Walborn, Nolan R.; Rojas-Montes, Eliceth; Evans, Chris J.; Maíz Apellaniz, Jesús; Wade, Gregg A.
Massive Stars: From α to Ω, held 10-14 June 2013 in Rhodes, Greece; Online at http://a2omega-conference.net, id.190 (2013).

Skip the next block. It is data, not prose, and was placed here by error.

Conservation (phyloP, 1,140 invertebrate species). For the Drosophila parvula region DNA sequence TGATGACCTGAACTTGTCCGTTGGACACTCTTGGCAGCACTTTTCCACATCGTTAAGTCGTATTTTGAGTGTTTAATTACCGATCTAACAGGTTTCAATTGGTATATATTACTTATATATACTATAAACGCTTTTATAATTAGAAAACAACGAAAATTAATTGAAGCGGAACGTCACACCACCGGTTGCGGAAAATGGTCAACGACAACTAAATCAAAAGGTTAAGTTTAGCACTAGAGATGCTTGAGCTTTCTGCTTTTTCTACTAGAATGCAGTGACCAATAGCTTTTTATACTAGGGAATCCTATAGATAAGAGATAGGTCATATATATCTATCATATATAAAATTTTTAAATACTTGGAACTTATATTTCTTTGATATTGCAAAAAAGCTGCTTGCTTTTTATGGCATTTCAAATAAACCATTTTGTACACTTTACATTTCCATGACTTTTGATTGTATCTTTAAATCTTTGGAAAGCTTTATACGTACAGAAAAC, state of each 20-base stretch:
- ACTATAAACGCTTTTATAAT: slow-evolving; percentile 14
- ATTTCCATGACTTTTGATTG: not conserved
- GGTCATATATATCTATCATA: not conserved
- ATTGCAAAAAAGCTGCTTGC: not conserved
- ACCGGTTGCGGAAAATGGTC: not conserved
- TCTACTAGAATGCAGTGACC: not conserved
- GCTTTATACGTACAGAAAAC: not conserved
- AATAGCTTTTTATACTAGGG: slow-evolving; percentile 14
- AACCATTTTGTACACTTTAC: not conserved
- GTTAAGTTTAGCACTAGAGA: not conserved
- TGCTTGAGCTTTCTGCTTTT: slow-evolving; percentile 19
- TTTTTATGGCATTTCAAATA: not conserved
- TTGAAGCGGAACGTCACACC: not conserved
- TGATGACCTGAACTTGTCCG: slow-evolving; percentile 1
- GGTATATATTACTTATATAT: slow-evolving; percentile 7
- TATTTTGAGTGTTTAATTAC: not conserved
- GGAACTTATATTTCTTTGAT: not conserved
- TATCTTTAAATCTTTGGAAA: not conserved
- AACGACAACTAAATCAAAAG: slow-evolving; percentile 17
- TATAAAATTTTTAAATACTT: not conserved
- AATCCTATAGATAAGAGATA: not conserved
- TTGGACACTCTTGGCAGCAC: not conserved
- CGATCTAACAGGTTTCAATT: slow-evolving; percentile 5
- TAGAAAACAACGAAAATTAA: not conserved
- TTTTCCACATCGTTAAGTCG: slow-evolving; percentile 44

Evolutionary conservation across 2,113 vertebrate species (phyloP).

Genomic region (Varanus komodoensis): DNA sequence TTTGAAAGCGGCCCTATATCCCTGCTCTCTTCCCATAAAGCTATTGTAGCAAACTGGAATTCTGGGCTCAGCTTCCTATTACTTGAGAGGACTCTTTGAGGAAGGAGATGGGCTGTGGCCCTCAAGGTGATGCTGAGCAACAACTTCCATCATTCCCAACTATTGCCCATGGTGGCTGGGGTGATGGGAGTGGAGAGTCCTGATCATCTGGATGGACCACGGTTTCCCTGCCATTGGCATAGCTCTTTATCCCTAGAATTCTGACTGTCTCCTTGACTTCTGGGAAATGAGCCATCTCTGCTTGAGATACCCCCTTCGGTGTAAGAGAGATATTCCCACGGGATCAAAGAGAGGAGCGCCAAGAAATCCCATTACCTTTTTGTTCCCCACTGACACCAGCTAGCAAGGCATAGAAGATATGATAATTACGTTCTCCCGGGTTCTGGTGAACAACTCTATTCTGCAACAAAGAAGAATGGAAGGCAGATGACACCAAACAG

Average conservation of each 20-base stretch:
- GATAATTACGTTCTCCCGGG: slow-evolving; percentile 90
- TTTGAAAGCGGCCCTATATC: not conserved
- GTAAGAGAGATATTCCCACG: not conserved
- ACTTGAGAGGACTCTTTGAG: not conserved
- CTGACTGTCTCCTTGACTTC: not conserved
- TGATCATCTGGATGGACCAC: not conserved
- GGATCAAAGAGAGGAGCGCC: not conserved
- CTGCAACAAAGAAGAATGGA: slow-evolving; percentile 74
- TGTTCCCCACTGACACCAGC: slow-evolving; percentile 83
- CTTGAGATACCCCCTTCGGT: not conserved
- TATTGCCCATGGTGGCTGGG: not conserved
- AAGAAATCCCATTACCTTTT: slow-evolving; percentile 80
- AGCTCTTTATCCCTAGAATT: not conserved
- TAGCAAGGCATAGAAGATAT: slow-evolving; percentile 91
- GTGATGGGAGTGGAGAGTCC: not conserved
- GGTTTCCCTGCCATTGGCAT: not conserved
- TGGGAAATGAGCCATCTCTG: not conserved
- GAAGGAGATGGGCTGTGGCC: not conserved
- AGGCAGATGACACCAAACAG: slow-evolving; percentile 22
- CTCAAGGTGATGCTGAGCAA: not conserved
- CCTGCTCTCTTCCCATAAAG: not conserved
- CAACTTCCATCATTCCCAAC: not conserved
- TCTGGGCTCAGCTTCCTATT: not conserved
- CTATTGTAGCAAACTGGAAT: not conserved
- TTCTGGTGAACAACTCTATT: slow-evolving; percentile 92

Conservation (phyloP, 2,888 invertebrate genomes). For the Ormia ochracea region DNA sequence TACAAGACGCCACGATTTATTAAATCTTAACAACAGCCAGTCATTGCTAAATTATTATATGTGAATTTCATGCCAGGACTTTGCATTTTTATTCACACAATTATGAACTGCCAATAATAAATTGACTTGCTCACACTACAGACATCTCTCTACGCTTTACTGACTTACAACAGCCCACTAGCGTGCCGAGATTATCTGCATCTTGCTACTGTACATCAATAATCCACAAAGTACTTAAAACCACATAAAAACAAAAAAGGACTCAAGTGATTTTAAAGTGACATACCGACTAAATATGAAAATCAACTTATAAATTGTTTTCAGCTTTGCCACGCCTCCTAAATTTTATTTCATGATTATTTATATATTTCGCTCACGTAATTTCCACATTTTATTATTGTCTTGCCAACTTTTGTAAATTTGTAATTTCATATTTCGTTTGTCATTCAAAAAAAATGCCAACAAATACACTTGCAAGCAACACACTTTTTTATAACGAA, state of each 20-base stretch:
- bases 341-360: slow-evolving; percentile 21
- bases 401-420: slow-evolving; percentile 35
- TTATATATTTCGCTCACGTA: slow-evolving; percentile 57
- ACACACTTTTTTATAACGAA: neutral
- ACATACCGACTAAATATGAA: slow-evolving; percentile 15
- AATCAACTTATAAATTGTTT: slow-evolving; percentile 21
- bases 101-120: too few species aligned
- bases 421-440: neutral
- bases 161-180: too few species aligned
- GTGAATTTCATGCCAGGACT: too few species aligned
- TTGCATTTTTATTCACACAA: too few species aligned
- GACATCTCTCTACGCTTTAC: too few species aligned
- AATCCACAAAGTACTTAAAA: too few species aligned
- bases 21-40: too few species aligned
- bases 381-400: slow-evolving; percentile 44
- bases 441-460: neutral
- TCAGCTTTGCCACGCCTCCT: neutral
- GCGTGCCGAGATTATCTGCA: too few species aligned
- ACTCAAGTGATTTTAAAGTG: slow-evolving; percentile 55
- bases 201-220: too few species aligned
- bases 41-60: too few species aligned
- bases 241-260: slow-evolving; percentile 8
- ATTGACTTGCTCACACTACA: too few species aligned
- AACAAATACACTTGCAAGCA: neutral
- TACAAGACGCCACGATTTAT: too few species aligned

Five categories of peculiar O-type stars in the Galaxy and Magellanic Clouds that each combine three or four of the canonical GRB properties of magnetic fields, high mass, rarity, rapid rotation, and runaway space motions are displayed. (1) The Of?p stars were initially isolated as a peculiar spectroscopic category which was later found to undergo spectacular periodic variations; they are now understood as the most massive oblique magnetic rotators. All five Galactic members plus two related objects now have magnetic field detections, including one of 20 kG, with rotational periods ranging from a week to >50 yrs. There are also three spectroscopic members in the MCs, for which magnetic observations remain to be undertaken. (2) The ONn stars are rapidly rotating, nitrogen-rich, late-O giants at least several of which are runaways. (3) The Onfp stars are another category first described in terms of certain spectral peculiarities; they are now known to be massive, evolved rapid rotators with strong winds, which theoretically should not exist in the single-star regime. Many are in binary systems, perhaps spun up by mass transfer, while others may be mergers, and at least some are runaways. This category calls into question the assumption that GRBs can occur only at low metallicity where weaker winds allow high rotation to be preserved in evolved objects. (4) A population of young extreme rotators, including the two most rapid known at v sin i of 600 km/sec, lies at the peripheries of the 30 Doradus ionizing clusters. Peculiar radial velocities as well as their locations support an ejection hypothesis, currently under further investigation by means of proper motions. (5) At least two extremely massive O2 stars have also been ejected from 30 Doradus, most likely by dynamical processes since there have not yet been any SN in the dense central cluster R136. Presumably all of these stars must reach LBV and/or WR stages before collapsing, so they are not immediate GRB progenitors, but rather their precursors that provide information about their origins.